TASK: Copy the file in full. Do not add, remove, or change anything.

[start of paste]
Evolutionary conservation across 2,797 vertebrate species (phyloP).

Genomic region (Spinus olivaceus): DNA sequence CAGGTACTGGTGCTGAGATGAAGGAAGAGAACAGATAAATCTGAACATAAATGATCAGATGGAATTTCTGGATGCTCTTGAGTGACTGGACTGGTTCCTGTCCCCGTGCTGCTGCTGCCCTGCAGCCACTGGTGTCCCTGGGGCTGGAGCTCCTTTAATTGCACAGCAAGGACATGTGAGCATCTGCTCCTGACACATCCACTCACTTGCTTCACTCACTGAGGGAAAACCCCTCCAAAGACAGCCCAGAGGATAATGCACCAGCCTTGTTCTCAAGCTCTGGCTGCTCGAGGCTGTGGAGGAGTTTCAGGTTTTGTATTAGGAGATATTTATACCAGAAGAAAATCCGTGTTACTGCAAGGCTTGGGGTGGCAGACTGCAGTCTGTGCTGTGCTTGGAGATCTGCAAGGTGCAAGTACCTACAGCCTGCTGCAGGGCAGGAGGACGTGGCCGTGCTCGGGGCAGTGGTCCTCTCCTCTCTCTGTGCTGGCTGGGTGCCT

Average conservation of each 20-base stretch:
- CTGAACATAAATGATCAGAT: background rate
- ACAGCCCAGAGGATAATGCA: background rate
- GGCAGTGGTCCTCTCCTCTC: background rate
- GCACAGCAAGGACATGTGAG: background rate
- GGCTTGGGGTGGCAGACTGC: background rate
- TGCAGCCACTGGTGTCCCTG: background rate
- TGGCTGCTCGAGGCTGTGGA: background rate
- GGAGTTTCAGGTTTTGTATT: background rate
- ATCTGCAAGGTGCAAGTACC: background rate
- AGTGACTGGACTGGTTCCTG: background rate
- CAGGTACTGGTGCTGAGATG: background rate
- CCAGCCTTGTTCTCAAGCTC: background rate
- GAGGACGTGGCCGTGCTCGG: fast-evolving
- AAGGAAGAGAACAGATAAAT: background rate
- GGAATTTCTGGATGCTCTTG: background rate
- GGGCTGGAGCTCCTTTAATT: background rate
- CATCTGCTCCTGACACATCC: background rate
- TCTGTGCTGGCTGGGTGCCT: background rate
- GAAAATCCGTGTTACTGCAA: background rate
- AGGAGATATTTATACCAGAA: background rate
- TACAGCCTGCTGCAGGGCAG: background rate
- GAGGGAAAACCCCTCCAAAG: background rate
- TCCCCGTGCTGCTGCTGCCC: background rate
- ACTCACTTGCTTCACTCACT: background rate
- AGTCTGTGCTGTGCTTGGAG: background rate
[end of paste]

Evolutionary conservation across 2,797 vertebrate species (phyloP).

Genomic region (Spinus olivaceus): DNA sequence CAGGTACTGGTGCTGAGATGAAGGAAGAGAACAGATAAATCTGAACATAAATGATCAGATGGAATTTCTGGATGCTCTTGAGTGACTGGACTGGTTCCTGTCCCCGTGCTGCTGCTGCCCTGCAGCCACTGGTGTCCCTGGGGCTGGAGCTCCTTTAATTGCACAGCAAGGACATGTGAGCATCTGCTCCTGACACATCCACTCACTTGCTTCACTCACTGAGGGAAAACCCCTCCAAAGACAGCCCAGAGGATAATGCACCAGCCTTGTTCTCAAGCTCTGGCTGCTCGAGGCTGTGGAGGAGTTTCAGGTTTTGTATTAGGAGATATTTATACCAGAAGAAAATCCGTGTTACTGCAAGGCTTGGGGTGGCAGACTGCAGTCTGTGCTGTGCTTGGAGATCTGCAAGGTGCAAGTACCTACAGCCTGCTGCAGGGCAGGAGGACGTGGCCGTGCTCGGGGCAGTGGTCCTCTCCTCTCTCTGTGCTGGCTGGGTGCCT

Average conservation of each 20-base stretch:
- CTGAACATAAATGATCAGAT: background rate
- ACAGCCCAGAGGATAATGCA: background rate
- GGCAGTGGTCCTCTCCTCTC: background rate
- GCACAGCAAGGACATGTGAG: background rate
- GGCTTGGGGTGGCAGACTGC: background rate
- TGCAGCCACTGGTGTCCCTG: background rate
- TGGCTGCTCGAGGCTGTGGA: background rate
- GGAGTTTCAGGTTTTGTATT: background rate
- ATCTGCAAGGTGCAAGTACC: background rate
- AGTGACTGGACTGGTTCCTG: background rate
- CAGGTACTGGTGCTGAGATG: background rate
- CCAGCCTTGTTCTCAAGCTC: background rate
- GAGGACGTGGCCGTGCTCGG: fast-evolving
- AAGGAAGAGAACAGATAAAT: background rate
- GGAATTTCTGGATGCTCTTG: background rate
- GGGCTGGAGCTCCTTTAATT: background rate
- CATCTGCTCCTGACACATCC: background rate
- TCTGTGCTGGCTGGGTGCCT: background rate
- GAAAATCCGTGTTACTGCAA: background rate
- AGGAGATATTTATACCAGAA: background rate
- TACAGCCTGCTGCAGGGCAG: background rate
- GAGGGAAAACCCCTCCAAAG: background rate
- TCCCCGTGCTGCTGCTGCCC: background rate
- ACTCACTTGCTTCACTCACT: background rate
- AGTCTGTGCTGTGCTTGGAG: background rate